The 17th Amendment sought to rectify this situation but unfortunately the Police were not brought under the PS.C but instead under a new Police Commission which seems to have lost its way. The sweeping delegation of authority and responsibility to the Heads of Departments seems to have been abandoned. But by failing to do so the Independent Commissions have blundered. They have undermined some fundamental principles of public administration. According to Dr Frank De Silva the 18th Amendment has delegated the administrative and disciplinary authority in respect of officers above the rank of ASPs to the Secretary of Defence instead of the IGP as it should be. Only the comparable powers over the subordinate officers like the Police Constables have been left with the IGP who is  the head of the Department. And responsible for its proper functioning.  The principle of a unified authority and responsibility for the whole operation or function as exemplified in the concept of a Chief Executive has been undermined. Such division of authority and responsibility is an administrative monstrosity not available in any country democratic or otherwise.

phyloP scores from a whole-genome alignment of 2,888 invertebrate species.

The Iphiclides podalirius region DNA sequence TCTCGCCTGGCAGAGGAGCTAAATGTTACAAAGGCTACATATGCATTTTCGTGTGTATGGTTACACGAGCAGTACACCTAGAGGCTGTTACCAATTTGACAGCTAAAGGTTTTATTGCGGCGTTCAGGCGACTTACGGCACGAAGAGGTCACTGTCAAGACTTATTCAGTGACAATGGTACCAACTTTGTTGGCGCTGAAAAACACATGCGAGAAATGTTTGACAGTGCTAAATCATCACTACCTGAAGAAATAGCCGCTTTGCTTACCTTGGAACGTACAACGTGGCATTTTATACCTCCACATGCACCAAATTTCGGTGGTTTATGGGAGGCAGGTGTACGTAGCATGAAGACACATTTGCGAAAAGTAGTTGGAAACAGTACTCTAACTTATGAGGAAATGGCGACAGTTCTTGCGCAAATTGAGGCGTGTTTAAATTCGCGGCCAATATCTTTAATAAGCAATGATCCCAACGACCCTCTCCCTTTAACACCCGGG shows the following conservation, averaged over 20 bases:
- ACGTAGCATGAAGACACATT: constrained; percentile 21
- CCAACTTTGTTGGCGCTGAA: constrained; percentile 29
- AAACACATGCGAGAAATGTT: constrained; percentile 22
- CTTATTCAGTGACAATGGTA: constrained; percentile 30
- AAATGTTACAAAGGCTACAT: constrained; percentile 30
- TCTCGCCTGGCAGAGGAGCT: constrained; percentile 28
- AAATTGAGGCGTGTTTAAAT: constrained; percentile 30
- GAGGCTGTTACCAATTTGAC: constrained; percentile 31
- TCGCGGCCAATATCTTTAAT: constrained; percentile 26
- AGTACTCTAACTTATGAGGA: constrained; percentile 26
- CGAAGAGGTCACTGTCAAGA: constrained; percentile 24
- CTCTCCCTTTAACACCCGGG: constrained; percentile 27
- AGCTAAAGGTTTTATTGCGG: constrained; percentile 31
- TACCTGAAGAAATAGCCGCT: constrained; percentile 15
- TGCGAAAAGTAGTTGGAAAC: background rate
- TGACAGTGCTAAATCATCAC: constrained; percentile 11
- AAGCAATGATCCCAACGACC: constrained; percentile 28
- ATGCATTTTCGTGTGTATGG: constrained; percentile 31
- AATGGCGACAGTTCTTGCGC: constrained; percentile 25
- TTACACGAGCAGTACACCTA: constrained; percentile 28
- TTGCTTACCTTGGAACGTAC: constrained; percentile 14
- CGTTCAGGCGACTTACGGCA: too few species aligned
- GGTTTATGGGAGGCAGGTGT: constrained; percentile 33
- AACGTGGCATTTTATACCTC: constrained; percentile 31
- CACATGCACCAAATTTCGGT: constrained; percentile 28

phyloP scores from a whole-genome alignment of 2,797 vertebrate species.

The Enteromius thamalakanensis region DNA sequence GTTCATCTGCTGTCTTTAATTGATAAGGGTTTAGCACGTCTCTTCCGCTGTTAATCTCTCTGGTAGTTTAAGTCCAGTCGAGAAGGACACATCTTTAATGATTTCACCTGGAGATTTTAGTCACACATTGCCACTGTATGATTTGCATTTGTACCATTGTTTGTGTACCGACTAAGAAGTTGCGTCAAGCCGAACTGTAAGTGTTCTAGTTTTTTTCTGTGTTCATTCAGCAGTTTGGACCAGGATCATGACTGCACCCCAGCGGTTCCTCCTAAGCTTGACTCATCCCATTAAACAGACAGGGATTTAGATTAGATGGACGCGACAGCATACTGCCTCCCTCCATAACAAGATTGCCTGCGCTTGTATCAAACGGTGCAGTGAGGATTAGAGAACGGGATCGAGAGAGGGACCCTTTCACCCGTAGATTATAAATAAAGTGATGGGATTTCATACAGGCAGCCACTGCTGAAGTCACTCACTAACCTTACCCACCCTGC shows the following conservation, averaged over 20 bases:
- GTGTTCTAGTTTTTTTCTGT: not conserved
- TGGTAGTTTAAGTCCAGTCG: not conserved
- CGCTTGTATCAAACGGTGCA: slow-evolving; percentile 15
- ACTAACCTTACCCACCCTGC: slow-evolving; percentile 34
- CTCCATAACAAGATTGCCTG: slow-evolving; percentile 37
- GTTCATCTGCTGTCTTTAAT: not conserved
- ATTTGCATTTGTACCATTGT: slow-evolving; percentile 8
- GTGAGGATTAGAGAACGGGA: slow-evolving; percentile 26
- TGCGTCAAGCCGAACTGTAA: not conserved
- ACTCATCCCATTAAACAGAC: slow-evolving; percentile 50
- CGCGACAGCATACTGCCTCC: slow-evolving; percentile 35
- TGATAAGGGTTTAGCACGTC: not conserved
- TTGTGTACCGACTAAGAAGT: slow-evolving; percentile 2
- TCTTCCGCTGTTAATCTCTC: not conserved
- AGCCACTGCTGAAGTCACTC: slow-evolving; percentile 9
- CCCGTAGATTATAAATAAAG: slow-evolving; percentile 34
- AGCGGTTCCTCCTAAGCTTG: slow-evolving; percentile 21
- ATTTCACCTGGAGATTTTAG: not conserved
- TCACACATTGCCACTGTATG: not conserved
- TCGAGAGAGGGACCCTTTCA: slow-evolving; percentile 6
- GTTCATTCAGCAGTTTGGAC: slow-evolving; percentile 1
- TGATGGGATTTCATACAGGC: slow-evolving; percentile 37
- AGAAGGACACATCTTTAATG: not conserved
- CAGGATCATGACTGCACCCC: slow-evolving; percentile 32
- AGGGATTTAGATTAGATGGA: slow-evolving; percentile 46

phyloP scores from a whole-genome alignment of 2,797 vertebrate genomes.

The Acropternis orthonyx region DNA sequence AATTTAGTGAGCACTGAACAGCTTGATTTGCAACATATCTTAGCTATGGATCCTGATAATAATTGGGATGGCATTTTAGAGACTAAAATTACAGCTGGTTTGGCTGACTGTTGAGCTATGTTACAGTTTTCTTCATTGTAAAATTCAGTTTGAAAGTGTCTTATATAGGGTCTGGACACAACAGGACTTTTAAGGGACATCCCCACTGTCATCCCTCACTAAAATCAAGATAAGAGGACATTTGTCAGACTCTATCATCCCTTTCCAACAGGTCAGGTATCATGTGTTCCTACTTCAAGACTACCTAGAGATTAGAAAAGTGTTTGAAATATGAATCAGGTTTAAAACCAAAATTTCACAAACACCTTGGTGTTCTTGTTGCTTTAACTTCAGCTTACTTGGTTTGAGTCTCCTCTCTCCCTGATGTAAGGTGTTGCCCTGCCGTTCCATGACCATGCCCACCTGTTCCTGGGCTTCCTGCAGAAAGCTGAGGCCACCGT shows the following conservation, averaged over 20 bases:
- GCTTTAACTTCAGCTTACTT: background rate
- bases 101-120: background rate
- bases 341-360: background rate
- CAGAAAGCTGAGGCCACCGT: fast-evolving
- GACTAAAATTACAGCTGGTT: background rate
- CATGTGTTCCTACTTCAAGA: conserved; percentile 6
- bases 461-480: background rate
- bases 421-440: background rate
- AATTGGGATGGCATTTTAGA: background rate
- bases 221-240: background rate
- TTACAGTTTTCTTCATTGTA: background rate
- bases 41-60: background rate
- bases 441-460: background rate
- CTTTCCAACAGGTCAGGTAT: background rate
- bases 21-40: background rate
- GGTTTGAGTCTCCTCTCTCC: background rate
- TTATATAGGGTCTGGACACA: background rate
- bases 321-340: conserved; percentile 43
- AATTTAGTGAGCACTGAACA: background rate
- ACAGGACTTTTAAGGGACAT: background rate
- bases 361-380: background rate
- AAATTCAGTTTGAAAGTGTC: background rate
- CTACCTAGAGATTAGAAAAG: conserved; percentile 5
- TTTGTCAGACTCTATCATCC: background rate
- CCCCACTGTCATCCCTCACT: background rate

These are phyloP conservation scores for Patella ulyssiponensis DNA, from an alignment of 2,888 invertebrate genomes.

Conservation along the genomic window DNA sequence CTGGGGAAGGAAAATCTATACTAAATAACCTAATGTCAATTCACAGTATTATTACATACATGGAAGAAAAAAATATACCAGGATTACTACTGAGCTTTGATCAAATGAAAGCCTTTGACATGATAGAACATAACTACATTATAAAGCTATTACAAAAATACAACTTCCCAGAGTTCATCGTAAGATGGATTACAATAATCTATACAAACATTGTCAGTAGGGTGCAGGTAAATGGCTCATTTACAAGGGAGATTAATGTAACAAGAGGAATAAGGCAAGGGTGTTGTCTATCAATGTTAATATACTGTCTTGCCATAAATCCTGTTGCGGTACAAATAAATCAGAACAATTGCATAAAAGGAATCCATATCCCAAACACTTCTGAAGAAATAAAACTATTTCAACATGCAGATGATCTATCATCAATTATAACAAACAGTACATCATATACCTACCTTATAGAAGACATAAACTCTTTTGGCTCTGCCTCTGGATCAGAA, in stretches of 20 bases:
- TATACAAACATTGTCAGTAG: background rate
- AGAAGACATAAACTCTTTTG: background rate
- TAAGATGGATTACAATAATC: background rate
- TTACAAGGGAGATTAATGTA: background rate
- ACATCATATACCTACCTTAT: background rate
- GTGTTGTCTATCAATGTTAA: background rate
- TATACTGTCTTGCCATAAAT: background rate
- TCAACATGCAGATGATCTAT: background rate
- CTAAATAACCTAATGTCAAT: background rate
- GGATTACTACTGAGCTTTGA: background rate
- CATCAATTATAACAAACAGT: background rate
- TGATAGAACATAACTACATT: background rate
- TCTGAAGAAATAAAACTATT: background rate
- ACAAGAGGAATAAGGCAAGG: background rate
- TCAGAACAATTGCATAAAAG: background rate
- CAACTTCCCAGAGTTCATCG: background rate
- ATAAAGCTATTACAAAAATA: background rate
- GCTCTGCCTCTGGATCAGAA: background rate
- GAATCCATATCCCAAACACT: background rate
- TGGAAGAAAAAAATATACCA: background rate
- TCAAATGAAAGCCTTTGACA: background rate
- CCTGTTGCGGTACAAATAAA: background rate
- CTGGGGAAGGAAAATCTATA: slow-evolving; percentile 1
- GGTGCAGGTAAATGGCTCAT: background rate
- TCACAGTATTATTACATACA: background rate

This splintering of authority has undermined another sacred principle of public administration called “unity of command”. From the earliest of times it has been recognized that nothing but confusion arises under multiple command. The Bible says “A man cannot serve two masters at the same time. It has become a principle of human relations. In administration this is called the principle of unity of command. A worker subject to orders from several superiors will be confused, inefficient, and irresponsible. But a workman subject to order from one superior alone will know his instructions well enough and conform to them. He can thereby be efficient, methodical and responsible for his actions. Otherwise he can plead conflict of instructions when things go wrong. Unity of command thus refers to those who are commanded and not to those who issue the commands. But those who issue the commands can also plead that they are not responsible if the whole process is not under their control.